Berkshire Hathaway shareholders attending this year’s meeting will want to know more about the company Warren Buffett once called his “favorite child” – the auto insurer Geico.
With tens of thousands of shareholders in attendance, Berkshire’s annual “Woodstock for Capitalists” will be held in Omaha, Nebraska on Saturday, the second in-person gathering since 2019. (CNBC’s exclusive coverage of the event starts that day at 10 a.m. ET.)
Geico, viewed as the crown jewel of Berkshire’s insurance empire, has found itself in a bit of a trouble recently after losing market share to its best competitor Progressive in 2022 with a widening gap in underwriting margins and growth, according to an analysis from UBS. Geico suffered a $1.9 billion pre-tax underwriting loss last year.
“I think it’s the biggest issue out there at the moment is really Geico,” said Bill Stone, chief investment officer at Glenview Trust and a Berkshire shareholder. “They’ve lost out to Progressive, who did a better job of implementing telematics… I’m certainly interested in a big update on that.”
Telematics programs allow insurers to collect clients’ driving data, including their mileage and speed.
Headquartered in Chevy Chase, Maryland with more than 38,000 employees, Geico also experienced a 1.7 million decrease in active policies in 2022, after seeing stagnant growth in the previous year.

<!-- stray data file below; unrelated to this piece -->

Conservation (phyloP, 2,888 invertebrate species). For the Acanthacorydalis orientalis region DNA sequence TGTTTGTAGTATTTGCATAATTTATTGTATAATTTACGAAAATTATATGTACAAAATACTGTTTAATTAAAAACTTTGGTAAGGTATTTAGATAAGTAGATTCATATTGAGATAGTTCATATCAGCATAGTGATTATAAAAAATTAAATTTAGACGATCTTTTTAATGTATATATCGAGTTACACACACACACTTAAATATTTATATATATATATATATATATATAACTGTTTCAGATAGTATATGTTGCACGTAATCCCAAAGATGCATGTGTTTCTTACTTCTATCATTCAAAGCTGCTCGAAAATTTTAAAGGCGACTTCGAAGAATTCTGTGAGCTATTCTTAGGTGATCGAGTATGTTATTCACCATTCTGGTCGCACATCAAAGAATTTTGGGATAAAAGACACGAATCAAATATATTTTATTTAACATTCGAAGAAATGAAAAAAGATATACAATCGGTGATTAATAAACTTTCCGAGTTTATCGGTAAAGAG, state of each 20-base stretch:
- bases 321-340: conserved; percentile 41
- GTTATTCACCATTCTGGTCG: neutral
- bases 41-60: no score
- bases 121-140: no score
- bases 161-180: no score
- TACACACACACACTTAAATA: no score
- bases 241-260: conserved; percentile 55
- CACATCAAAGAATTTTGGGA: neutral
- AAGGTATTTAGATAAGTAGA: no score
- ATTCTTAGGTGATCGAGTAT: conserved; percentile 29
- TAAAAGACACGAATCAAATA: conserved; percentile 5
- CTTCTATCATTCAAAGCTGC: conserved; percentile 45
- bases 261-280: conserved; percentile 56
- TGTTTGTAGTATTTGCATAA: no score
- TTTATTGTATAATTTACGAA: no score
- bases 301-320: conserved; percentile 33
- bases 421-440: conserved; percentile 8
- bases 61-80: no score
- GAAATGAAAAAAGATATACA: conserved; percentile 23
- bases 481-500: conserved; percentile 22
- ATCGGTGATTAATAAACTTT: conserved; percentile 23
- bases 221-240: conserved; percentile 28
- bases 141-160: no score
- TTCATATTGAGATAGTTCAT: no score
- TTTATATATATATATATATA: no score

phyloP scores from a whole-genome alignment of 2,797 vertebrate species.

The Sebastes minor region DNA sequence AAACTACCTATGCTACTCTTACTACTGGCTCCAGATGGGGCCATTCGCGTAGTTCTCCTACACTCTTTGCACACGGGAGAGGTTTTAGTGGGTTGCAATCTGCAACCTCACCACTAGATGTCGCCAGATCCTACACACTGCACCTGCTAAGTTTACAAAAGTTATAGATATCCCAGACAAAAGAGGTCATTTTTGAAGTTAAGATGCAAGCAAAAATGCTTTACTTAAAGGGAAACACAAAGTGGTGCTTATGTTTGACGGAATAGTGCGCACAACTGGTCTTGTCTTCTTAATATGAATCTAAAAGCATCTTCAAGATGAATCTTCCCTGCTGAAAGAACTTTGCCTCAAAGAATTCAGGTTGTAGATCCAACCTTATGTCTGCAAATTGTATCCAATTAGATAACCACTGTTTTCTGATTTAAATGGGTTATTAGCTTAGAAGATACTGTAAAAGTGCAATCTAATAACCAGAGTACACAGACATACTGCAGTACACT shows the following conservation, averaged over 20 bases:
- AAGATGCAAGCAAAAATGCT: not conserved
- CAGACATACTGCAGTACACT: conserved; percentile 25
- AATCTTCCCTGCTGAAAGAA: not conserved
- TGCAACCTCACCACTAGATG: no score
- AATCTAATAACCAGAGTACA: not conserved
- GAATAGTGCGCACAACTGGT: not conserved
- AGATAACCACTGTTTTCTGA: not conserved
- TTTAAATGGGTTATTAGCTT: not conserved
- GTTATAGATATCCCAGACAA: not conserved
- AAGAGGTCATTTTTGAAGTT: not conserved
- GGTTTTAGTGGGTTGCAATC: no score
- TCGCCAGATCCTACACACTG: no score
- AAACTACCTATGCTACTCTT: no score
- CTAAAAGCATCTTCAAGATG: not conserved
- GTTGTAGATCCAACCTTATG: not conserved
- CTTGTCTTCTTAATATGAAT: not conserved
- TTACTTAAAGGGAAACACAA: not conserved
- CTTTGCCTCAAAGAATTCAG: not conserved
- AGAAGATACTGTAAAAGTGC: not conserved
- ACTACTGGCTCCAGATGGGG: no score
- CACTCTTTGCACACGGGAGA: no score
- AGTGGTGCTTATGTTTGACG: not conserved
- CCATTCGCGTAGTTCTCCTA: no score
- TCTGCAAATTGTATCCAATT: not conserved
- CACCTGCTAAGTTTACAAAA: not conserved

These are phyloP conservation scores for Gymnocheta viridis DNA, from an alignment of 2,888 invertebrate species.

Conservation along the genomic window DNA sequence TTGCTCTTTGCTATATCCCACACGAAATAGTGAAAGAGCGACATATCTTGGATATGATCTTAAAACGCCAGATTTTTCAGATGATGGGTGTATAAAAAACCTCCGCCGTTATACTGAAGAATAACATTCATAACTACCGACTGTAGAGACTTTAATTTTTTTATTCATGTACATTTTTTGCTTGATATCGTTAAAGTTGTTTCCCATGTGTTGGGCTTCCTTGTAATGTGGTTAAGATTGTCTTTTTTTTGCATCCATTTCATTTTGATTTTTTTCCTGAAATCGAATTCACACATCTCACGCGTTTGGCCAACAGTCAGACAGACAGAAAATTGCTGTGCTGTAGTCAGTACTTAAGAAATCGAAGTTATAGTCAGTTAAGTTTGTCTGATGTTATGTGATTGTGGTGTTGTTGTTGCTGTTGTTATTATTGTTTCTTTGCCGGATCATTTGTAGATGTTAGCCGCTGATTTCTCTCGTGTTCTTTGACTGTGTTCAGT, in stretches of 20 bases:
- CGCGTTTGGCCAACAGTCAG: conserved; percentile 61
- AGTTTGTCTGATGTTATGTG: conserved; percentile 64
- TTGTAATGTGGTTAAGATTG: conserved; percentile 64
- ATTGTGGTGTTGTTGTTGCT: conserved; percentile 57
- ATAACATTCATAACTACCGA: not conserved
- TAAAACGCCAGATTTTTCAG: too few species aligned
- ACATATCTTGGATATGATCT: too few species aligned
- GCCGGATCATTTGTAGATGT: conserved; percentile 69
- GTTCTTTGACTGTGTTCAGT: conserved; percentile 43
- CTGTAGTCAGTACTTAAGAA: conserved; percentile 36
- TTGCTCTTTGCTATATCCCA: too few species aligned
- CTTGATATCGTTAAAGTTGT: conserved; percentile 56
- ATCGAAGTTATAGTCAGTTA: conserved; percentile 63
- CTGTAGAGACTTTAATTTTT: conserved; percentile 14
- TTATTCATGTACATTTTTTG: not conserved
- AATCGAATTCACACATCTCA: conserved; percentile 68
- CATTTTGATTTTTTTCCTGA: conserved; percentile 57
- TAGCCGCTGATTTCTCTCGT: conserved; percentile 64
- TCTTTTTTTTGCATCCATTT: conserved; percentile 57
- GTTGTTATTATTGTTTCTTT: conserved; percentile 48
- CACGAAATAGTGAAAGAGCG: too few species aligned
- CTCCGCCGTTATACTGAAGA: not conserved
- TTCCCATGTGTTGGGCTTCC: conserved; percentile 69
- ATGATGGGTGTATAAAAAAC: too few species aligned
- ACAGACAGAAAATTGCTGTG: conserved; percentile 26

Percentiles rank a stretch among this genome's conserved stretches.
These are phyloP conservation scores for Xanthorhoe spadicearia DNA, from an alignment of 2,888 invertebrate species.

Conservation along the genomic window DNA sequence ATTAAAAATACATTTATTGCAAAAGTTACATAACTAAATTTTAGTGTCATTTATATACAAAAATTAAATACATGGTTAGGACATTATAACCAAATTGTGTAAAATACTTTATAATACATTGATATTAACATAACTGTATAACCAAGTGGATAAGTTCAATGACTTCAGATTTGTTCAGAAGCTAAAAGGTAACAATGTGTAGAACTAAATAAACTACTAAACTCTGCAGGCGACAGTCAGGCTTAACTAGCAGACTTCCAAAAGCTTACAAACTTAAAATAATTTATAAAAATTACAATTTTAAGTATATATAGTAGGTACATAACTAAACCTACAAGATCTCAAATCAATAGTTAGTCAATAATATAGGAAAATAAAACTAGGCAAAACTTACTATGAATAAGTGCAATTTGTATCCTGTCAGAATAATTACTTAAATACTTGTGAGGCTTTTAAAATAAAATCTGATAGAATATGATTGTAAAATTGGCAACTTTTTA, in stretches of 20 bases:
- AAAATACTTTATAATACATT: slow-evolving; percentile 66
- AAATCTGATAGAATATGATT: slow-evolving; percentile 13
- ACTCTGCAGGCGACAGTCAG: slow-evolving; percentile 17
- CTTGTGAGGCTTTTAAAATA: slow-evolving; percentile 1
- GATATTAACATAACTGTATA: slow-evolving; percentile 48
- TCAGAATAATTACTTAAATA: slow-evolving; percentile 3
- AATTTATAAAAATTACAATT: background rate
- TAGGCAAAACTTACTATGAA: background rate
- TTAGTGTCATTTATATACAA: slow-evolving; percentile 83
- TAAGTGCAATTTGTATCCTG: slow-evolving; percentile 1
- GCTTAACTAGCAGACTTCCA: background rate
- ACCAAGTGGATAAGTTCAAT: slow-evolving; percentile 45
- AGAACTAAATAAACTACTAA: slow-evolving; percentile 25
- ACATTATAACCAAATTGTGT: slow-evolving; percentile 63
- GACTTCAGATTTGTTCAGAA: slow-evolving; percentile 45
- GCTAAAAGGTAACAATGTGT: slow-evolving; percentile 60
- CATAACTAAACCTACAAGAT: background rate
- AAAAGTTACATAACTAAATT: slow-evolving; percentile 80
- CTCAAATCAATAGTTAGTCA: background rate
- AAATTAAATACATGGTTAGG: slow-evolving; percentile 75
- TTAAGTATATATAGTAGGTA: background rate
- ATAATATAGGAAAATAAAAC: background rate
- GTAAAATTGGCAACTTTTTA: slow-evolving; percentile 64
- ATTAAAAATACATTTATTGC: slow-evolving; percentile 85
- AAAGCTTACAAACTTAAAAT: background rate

Ajit Jain, Berkshire’s vice chairman of insurance operations, said the biggest culprit for Geico’s underperformance is telematics.
“Progressive has been on the telematics bandwagon for … probably closer to 20 years. Geico, until recently, wasn’t involved in telematics,” Jain said at Berkshire’s 2022 meeting. “It’s been only the last two years that they’ve made a very serious effort, in terms of using telematics for segmentation and for trying to match rate and risk.”
Geico represents one area of weakness for Berkshire, which overall has been beating the broader market. Berkshire A shares hit a 52-week high Monday, briefly topping $500,000 again. The stock is up about 4.5% over the past month, while the S&P 500 has fallen roughly 1% amid the regional banking crisis.
The conglomerate tends to shine in a down market as many use it for downside protection given its diverse businesses and unmatched balance sheet strength.
While Geico is only a relatively small percentage of Berkshire’s sprawling empire, Buffett does have a soft spot for the insurer as it’s one of the “Oracle of Omaha’s” first investments, and perhaps among the most successful.
Buffett learned about Geico from his professor and mentor Ben Graham, who was the chairman of the board at the insurer. In 1976, Buffett invested at $2 per share in Geico when it was in financial trouble, and Berkshire acquired the rest of the company in 1995.
“It was sort of Buffett’s first love,” said David Kass, a finance professor at the University of Maryland’s Robert H. Smith School of Business. “I think he has a strong emotional and sentimental attachment to it.”
Kass recalled Buffett referring to Geico as his “favorite child” during a meeting with his students in 2005.
Claims cost Inflation
Other than closing the gap in usage-based technology, investors also want to know if Geico is taking steps to offset loss cost inflation, triggered by a surge in prices of used cars, new cars and parts.
Personal auto insurers have been plagued by a high degree of claims cost inflation, with many having posted first-quarter 2023 loss cost increases of more than 20%, said Catherine Seifert, Berkshire analyst at CFRA Research.
To be sure, Berkshire does expect Geico to return to an underwriting profit in 2023 after obtaining premium rate increase approvals from a few states, Buffett said in his 2022 annual letter.